If, for a (not necessarily simple harmonic) oscillator I have that $$\frac{dx}{dt} = G(x)$$ then I can express the period of motion as $$\int_{0}^{T/4} dt = \int_{0}^{X_{max}} \frac{dx}{G(x)}.$$ What if I want to write the LHS in terms of an integral over frequency instead of time? Can I write $dt = - df / f^{2}$? What would the limits of the integral be in this case?


It is not possible to write $dt =-df/f^2$. It is not possible because time $t$ take on any value from $-\infty$ to $\infty$, whereas the frequency $f$ of a harmonic oscillator is a constant which is determined by parameters of the harmonic oscillator

$$ f = \frac{1}{2\pi} \sqrt{\frac{k}{m}}$$

But as it was not clearly stated in the post this might be not the answer which is requested.

The other interpretation of the symbol $f$ would lead to the following conclusion: What is probably meant is that you want to re-parametrize the integral, instead of computing $\int F(x) dx$ you want to compute$\int F(g(s))d (g(s))$ with some appropriate function $g$. If for $g$ $f$ is used one would actually get:

$$\int \frac{dx}{f(x)} = \int \frac{df(x)}{f(f(x))}$$

The new integrand actually looks similar to the proposed one $-\frac{df}{f(x)^2}=-\frac{df}{f(x) f(x)}$ but it is completely different: In the proposal the function $f$ is used squared in the denominator, whereas the correct result is $(f\circ f)(x)$ in the denominator which corresponds to a twofold successive execution of the function on x which is much more complicated. So such a operation will not help to compute the integral.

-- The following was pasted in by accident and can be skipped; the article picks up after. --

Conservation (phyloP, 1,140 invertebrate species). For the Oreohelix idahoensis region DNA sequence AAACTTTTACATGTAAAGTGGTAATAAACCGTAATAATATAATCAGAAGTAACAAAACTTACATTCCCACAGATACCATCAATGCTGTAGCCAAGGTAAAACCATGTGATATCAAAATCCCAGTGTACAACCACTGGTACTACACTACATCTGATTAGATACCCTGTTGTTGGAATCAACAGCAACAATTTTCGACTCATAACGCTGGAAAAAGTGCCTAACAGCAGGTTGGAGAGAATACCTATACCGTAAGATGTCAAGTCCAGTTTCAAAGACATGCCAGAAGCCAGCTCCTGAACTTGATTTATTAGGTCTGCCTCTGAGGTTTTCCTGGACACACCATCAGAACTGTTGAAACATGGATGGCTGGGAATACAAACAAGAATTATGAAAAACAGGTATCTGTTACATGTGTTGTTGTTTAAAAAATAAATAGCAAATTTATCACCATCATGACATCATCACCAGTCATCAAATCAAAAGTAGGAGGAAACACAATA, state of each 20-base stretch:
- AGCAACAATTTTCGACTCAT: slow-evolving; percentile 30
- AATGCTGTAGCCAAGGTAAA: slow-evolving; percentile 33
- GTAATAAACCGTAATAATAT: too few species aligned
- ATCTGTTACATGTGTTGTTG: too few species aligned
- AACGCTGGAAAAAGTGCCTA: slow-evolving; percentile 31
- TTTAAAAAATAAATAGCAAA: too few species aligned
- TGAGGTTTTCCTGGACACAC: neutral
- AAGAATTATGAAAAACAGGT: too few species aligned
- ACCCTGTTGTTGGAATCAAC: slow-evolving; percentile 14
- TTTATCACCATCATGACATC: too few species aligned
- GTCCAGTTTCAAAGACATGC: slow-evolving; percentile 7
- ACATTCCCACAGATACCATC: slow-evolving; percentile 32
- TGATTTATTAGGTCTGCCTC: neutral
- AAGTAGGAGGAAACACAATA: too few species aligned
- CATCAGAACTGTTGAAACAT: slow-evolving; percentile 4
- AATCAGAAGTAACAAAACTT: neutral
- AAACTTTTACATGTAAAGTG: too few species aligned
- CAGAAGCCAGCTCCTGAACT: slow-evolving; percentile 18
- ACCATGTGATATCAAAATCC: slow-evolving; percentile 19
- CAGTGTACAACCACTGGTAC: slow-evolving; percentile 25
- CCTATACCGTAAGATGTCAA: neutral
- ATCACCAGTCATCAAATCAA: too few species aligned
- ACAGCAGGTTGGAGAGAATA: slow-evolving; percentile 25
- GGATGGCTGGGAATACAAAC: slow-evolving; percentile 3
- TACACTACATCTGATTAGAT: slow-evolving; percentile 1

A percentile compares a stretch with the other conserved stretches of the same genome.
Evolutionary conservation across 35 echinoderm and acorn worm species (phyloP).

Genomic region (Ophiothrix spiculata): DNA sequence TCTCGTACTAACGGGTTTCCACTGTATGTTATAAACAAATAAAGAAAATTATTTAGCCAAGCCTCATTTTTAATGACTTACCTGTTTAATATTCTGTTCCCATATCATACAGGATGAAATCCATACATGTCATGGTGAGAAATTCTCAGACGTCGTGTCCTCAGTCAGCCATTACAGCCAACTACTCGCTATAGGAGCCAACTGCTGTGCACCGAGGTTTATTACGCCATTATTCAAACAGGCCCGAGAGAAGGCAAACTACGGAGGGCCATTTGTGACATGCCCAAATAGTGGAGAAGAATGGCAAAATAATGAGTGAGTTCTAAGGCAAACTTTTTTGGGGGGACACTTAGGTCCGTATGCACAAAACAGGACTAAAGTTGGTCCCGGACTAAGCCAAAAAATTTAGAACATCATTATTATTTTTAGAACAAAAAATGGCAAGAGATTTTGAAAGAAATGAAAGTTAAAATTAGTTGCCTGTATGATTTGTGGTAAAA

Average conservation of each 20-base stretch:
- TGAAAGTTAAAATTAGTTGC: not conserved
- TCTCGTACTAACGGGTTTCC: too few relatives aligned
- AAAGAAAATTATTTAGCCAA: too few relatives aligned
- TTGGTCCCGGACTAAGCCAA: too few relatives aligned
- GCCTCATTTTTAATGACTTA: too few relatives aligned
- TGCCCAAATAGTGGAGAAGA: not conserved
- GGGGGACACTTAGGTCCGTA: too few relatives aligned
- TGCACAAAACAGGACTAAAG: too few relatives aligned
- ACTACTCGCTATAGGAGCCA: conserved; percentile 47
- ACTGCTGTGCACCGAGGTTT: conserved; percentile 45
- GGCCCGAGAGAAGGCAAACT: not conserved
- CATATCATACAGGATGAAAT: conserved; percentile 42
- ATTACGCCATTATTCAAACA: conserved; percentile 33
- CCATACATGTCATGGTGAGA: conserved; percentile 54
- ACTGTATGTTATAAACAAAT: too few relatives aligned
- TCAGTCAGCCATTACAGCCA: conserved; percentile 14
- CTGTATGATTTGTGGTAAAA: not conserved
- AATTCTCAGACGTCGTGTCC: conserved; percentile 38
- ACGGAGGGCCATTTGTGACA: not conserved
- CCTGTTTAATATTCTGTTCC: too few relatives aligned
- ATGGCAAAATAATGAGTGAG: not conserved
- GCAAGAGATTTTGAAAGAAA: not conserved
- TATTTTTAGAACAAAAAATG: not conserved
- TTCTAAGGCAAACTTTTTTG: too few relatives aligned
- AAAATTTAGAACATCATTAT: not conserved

• $\begingroup$ Apologies, poor choice of function name. I have edited the question. My idea was to change the function so that I solve not for the evolution of x = x(t), but for the evolution of f = f(x), i.e., how frequency changes with position. For this purpose, you can assume that the oscillator is perturbed and is no longer simple harmonic. $\endgroup$ – Gordon Sep 15 '19 at 21:25

Your Answer

By clicking “Post Your Answer”, you agree to our terms of service, privacy policy and cookie policy

Not the answer you're looking for? Browse other questions tagged or ask your own question.